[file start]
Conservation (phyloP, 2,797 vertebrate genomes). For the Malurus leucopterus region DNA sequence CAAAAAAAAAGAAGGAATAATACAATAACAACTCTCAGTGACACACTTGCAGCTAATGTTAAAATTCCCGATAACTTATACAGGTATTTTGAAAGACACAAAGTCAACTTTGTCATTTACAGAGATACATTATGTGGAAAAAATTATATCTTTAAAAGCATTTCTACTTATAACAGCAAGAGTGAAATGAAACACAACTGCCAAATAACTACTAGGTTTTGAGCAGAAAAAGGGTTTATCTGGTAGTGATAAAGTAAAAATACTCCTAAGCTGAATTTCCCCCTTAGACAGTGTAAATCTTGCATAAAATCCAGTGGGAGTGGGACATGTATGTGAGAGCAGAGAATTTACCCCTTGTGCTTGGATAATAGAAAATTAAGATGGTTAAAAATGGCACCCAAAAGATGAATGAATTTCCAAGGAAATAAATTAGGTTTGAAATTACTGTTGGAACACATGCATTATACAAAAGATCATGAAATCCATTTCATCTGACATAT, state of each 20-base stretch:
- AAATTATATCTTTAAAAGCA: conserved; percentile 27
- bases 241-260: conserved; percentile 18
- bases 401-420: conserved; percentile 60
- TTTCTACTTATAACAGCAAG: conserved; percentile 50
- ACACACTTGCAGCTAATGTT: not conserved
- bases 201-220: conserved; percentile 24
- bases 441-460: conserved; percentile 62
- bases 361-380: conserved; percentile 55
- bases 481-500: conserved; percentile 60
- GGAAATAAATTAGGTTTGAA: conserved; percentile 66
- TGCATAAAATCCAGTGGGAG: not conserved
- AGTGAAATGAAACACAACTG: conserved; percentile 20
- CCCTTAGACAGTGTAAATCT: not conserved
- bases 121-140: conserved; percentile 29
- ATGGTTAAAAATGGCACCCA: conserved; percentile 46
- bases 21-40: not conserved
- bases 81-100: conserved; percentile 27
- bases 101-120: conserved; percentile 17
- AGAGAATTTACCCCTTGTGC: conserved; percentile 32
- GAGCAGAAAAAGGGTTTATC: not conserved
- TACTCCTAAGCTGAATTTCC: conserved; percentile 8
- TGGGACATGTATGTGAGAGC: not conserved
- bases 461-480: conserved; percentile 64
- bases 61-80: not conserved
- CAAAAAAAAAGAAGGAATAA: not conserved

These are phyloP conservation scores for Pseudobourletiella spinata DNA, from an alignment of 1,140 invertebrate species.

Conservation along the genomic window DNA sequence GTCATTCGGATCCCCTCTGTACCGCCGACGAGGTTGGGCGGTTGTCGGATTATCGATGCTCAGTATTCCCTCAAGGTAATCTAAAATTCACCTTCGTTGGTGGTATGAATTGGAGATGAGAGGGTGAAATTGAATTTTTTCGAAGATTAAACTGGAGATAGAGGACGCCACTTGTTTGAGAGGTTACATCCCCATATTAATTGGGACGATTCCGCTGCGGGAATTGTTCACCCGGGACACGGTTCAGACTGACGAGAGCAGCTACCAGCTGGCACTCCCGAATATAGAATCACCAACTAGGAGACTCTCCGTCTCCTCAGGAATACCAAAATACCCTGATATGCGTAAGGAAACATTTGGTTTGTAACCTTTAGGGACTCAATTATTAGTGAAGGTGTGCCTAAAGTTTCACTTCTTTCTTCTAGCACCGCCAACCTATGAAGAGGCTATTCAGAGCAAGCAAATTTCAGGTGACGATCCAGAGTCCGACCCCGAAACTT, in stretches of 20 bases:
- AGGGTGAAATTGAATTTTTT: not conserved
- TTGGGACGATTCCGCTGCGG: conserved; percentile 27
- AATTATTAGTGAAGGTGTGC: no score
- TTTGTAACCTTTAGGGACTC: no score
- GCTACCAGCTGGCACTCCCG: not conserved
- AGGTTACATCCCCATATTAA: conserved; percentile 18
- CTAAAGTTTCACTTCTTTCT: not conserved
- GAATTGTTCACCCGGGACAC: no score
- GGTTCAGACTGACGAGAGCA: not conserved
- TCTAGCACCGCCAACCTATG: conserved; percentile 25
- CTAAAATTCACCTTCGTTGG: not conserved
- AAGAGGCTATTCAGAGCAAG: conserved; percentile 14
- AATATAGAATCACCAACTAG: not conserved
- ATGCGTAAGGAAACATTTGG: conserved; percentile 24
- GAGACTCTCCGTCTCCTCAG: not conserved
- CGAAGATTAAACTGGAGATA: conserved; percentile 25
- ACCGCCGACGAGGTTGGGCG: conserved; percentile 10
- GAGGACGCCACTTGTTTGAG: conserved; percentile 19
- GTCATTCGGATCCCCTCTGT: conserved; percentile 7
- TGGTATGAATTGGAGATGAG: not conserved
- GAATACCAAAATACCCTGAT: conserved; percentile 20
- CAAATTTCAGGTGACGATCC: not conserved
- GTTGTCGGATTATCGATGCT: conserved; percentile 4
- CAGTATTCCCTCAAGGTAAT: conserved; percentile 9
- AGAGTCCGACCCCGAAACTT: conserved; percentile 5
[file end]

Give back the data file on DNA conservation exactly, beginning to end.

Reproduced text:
Conservation (phyloP, 2,797 vertebrate genomes). For the Malurus leucopterus region DNA sequence CAAAAAAAAAGAAGGAATAATACAATAACAACTCTCAGTGACACACTTGCAGCTAATGTTAAAATTCCCGATAACTTATACAGGTATTTTGAAAGACACAAAGTCAACTTTGTCATTTACAGAGATACATTATGTGGAAAAAATTATATCTTTAAAAGCATTTCTACTTATAACAGCAAGAGTGAAATGAAACACAACTGCCAAATAACTACTAGGTTTTGAGCAGAAAAAGGGTTTATCTGGTAGTGATAAAGTAAAAATACTCCTAAGCTGAATTTCCCCCTTAGACAGTGTAAATCTTGCATAAAATCCAGTGGGAGTGGGACATGTATGTGAGAGCAGAGAATTTACCCCTTGTGCTTGGATAATAGAAAATTAAGATGGTTAAAAATGGCACCCAAAAGATGAATGAATTTCCAAGGAAATAAATTAGGTTTGAAATTACTGTTGGAACACATGCATTATACAAAAGATCATGAAATCCATTTCATCTGACATAT, state of each 20-base stretch:
- AAATTATATCTTTAAAAGCA: conserved; percentile 27
- bases 241-260: conserved; percentile 18
- bases 401-420: conserved; percentile 60
- TTTCTACTTATAACAGCAAG: conserved; percentile 50
- ACACACTTGCAGCTAATGTT: not conserved
- bases 201-220: conserved; percentile 24
- bases 441-460: conserved; percentile 62
- bases 361-380: conserved; percentile 55
- bases 481-500: conserved; percentile 60
- GGAAATAAATTAGGTTTGAA: conserved; percentile 66
- TGCATAAAATCCAGTGGGAG: not conserved
- AGTGAAATGAAACACAACTG: conserved; percentile 20
- CCCTTAGACAGTGTAAATCT: not conserved
- bases 121-140: conserved; percentile 29
- ATGGTTAAAAATGGCACCCA: conserved; percentile 46
- bases 21-40: not conserved
- bases 81-100: conserved; percentile 27
- bases 101-120: conserved; percentile 17
- AGAGAATTTACCCCTTGTGC: conserved; percentile 32
- GAGCAGAAAAAGGGTTTATC: not conserved
- TACTCCTAAGCTGAATTTCC: conserved; percentile 8
- TGGGACATGTATGTGAGAGC: not conserved
- bases 461-480: conserved; percentile 64
- bases 61-80: not conserved
- CAAAAAAAAAGAAGGAATAA: not conserved

These are phyloP conservation scores for Pseudobourletiella spinata DNA, from an alignment of 1,140 invertebrate species.

Conservation along the genomic window DNA sequence GTCATTCGGATCCCCTCTGTACCGCCGACGAGGTTGGGCGGTTGTCGGATTATCGATGCTCAGTATTCCCTCAAGGTAATCTAAAATTCACCTTCGTTGGTGGTATGAATTGGAGATGAGAGGGTGAAATTGAATTTTTTCGAAGATTAAACTGGAGATAGAGGACGCCACTTGTTTGAGAGGTTACATCCCCATATTAATTGGGACGATTCCGCTGCGGGAATTGTTCACCCGGGACACGGTTCAGACTGACGAGAGCAGCTACCAGCTGGCACTCCCGAATATAGAATCACCAACTAGGAGACTCTCCGTCTCCTCAGGAATACCAAAATACCCTGATATGCGTAAGGAAACATTTGGTTTGTAACCTTTAGGGACTCAATTATTAGTGAAGGTGTGCCTAAAGTTTCACTTCTTTCTTCTAGCACCGCCAACCTATGAAGAGGCTATTCAGAGCAAGCAAATTTCAGGTGACGATCCAGAGTCCGACCCCGAAACTT, in stretches of 20 bases:
- AGGGTGAAATTGAATTTTTT: not conserved
- TTGGGACGATTCCGCTGCGG: conserved; percentile 27
- AATTATTAGTGAAGGTGTGC: no score
- TTTGTAACCTTTAGGGACTC: no score
- GCTACCAGCTGGCACTCCCG: not conserved
- AGGTTACATCCCCATATTAA: conserved; percentile 18
- CTAAAGTTTCACTTCTTTCT: not conserved
- GAATTGTTCACCCGGGACAC: no score
- GGTTCAGACTGACGAGAGCA: not conserved
- TCTAGCACCGCCAACCTATG: conserved; percentile 25
- CTAAAATTCACCTTCGTTGG: not conserved
- AAGAGGCTATTCAGAGCAAG: conserved; percentile 14
- AATATAGAATCACCAACTAG: not conserved
- ATGCGTAAGGAAACATTTGG: conserved; percentile 24
- GAGACTCTCCGTCTCCTCAG: not conserved
- CGAAGATTAAACTGGAGATA: conserved; percentile 25
- ACCGCCGACGAGGTTGGGCG: conserved; percentile 10
- GAGGACGCCACTTGTTTGAG: conserved; percentile 19
- GTCATTCGGATCCCCTCTGT: conserved; percentile 7
- TGGTATGAATTGGAGATGAG: not conserved
- GAATACCAAAATACCCTGAT: conserved; percentile 20
- CAAATTTCAGGTGACGATCC: not conserved
- GTTGTCGGATTATCGATGCT: conserved; percentile 4
- CAGTATTCCCTCAAGGTAAT: conserved; percentile 9
- AGAGTCCGACCCCGAAACTT: conserved; percentile 5